Regulations - Arbitration And Disciplinary Procedures
Arbitration And Disciplinary Procedures
It is inevitable that someone, somewhere along the line in this complex world of futures markets, is going to err. It may be an honest mistake or it may be flagrant fraud. In either event, the NFA has set procedures to deal with the ensuing disputes.
With all the money flowing through the futures exchanges, all the steps that must be made along the way to demonstrate professional prudence, and all the potential for catastrophic loss, the industry wisely set up an arbitration system to avoid what would otherwise be a torrent of litigation. You, as a Series 3 candidate, need to be familiar with the NFA's procedures for arbitration.
Mandatory arbitration usually stems from customer claims, but can also result from member firms' counterclaims against customers, or even employee complaints against the firm.
Once a claim is filed (within two years of discovery of the alleged wrongdoing), arbitration proceedings take place before an "arbitration panel" convened by the NFA. If the claim does not exceed $50,000, one arbitrator could decide the case. If the claim amount exceeds $50,000, NFA will appoint three arbitrators.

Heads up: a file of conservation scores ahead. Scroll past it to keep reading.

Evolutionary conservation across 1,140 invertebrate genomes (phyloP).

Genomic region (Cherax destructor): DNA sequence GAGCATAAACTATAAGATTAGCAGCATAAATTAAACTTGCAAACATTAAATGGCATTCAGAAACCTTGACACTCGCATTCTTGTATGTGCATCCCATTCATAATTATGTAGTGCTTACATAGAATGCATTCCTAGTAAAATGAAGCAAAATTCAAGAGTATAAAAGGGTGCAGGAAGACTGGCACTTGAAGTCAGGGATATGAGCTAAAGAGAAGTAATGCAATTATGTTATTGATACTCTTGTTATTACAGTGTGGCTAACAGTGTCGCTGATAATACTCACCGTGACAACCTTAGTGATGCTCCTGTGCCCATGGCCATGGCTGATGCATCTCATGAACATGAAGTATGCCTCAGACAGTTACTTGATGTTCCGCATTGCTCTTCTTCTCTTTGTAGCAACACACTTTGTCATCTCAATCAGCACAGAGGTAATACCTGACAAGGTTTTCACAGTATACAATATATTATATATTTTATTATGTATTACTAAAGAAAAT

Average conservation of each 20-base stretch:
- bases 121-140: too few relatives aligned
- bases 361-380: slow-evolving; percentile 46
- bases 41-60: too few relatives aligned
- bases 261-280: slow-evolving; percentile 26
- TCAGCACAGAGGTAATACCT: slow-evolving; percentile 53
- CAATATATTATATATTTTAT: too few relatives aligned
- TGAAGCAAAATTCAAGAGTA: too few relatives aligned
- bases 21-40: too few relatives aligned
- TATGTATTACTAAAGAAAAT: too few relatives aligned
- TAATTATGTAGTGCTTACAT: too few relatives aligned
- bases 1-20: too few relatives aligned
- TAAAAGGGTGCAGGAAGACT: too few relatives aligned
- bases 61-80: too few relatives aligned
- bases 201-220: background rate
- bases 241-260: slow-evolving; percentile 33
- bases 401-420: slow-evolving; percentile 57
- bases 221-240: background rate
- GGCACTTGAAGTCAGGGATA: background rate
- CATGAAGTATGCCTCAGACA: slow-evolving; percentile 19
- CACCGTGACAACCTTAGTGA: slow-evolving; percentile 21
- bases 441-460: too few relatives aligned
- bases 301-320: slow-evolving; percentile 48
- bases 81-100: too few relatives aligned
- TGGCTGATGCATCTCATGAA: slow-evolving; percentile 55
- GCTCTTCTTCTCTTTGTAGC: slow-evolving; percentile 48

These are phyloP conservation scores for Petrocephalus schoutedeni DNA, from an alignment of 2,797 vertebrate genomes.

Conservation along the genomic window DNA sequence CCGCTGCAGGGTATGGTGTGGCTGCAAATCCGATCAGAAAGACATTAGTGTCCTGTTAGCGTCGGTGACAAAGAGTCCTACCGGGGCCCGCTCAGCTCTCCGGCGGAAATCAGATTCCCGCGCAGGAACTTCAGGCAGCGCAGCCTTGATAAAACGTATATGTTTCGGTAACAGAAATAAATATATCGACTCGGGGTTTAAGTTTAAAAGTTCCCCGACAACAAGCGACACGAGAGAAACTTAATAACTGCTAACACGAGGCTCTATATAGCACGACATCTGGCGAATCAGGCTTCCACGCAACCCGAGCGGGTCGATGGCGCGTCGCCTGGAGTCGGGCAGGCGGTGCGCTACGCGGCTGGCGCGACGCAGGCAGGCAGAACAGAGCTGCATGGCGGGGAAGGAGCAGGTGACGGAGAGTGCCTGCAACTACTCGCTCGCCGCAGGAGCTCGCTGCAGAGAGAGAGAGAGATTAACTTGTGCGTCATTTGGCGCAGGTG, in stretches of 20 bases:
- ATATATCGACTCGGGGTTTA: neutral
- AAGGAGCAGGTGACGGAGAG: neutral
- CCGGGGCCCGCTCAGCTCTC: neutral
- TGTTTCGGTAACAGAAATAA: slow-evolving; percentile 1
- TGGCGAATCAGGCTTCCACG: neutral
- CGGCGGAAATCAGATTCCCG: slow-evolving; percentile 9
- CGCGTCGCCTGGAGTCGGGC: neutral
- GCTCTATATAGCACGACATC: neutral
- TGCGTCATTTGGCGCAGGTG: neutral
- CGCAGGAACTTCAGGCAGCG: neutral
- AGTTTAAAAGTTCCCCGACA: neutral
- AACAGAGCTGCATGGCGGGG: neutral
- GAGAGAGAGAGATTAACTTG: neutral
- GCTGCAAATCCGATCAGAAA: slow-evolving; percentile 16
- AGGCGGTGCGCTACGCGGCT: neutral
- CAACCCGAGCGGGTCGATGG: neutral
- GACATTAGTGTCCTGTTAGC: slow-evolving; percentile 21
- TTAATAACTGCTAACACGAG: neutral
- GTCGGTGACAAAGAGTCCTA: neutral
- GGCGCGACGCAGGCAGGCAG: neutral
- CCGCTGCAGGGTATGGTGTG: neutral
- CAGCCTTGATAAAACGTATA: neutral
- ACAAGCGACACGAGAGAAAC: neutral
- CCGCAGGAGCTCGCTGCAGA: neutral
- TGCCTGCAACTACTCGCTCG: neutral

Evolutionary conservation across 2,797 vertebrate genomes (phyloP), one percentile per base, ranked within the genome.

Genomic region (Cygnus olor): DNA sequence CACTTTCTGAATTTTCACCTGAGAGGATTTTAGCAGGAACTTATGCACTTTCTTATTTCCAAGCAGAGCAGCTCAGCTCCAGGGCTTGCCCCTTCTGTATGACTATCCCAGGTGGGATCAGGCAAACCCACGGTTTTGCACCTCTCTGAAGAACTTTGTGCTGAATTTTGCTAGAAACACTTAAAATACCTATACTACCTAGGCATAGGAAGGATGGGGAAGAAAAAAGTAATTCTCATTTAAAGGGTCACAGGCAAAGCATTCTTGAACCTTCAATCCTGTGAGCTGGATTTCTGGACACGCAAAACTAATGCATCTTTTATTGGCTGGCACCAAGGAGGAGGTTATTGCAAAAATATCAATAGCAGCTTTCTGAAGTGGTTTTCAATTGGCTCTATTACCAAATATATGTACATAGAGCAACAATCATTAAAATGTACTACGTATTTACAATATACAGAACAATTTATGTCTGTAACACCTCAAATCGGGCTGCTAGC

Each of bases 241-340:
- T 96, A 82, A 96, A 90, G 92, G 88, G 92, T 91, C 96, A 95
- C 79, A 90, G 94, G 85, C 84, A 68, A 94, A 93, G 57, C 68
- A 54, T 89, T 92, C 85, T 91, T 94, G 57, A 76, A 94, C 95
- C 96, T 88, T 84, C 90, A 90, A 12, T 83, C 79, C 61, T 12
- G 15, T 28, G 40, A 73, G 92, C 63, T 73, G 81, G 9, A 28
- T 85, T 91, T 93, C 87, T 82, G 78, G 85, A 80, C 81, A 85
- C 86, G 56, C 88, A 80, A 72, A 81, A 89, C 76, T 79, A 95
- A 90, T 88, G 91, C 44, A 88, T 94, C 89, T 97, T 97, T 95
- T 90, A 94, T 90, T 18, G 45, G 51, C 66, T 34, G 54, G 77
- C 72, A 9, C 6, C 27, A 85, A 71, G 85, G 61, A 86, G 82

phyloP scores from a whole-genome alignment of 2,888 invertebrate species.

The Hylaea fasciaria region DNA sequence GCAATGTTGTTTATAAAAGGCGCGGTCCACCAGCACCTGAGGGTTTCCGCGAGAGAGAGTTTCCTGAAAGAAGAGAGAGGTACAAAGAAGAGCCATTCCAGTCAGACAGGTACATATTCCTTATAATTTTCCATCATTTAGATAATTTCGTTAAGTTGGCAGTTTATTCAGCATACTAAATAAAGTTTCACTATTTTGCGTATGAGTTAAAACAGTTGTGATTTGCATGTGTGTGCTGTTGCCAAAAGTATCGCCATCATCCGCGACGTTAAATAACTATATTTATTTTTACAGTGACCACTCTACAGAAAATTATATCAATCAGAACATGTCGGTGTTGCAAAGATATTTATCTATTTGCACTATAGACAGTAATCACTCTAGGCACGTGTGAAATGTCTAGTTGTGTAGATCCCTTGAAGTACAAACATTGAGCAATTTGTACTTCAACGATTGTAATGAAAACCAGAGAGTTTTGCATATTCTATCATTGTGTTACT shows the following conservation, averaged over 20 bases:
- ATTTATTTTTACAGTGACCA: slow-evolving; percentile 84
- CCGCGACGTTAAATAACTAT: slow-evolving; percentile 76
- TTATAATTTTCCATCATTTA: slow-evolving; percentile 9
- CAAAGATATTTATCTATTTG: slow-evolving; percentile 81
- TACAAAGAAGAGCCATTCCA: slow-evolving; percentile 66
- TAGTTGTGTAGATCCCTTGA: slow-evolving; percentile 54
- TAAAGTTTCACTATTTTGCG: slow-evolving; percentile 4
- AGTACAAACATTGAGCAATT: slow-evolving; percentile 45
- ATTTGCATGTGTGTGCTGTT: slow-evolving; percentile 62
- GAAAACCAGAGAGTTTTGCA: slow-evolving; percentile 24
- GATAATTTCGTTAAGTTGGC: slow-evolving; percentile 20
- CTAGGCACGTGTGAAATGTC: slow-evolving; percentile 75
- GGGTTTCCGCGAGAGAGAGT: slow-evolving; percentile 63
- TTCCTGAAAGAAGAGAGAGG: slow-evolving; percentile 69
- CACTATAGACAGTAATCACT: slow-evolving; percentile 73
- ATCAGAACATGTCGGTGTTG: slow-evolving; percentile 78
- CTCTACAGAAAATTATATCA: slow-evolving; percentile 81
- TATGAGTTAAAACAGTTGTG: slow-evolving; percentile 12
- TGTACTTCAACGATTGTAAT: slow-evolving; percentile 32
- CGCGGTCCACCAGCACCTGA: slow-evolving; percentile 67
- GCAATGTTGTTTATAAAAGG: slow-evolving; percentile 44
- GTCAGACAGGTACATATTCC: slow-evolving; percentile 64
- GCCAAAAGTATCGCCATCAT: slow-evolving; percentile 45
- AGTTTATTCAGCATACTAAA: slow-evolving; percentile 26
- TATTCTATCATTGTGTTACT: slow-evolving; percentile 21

If the aggregate amount of the claim exceeds $25,000, but is not more than $50,000, the NFA can appoint three arbitrators if one of the parties serves a written request. All arbitration panels are appointed by the NFA's secretary and consist of individuals who are NFA members, one of whom is designated as chairperson. Prior to being appointed to the panel, an arbitrator must disclose any circumstances that might prevent her from acting impartially.
A proceeding is initiated by a "notice of intent to arbitrate." This notification can be either written or oral, but must later be substantiated by a more formal "arbitration claim," which also requires a filing fee; these fees currently range from $125 to $5,100, depending on the amount of money in dispute. The NFA then serves a copy of the completed claim on each person named as a "respondent," who must promptly answer the claim.
When claims involving common questions of fact, or arising from the same act or transactions, are received by the NFA, the secretary may order any or all of the proceedings to be "consolidated" for hearing in the interest of providing a fair, equitable and expeditious procedure.
The panel may, at the written request of a party or on its own motion, "dismiss without prejudice" any claim that it determines is not a proper subject for NFA arbitration.
A party may be represented by an attorney at any time throughout the arbitration proceeding.
The parties are expected to cooperate, without resorting to subpoenas, in the voluntary exchange of material and relevant documents and written information. They are further expected to cooperate with the NFA in the formulation of a "hearing plan," which is a written document that summarizes each claim, answer and reply; identifies any facts the parties have agreed to; identifies the factual and legal issues in dispute; and lists the witnesses and exhibits that will be presented at the hearing.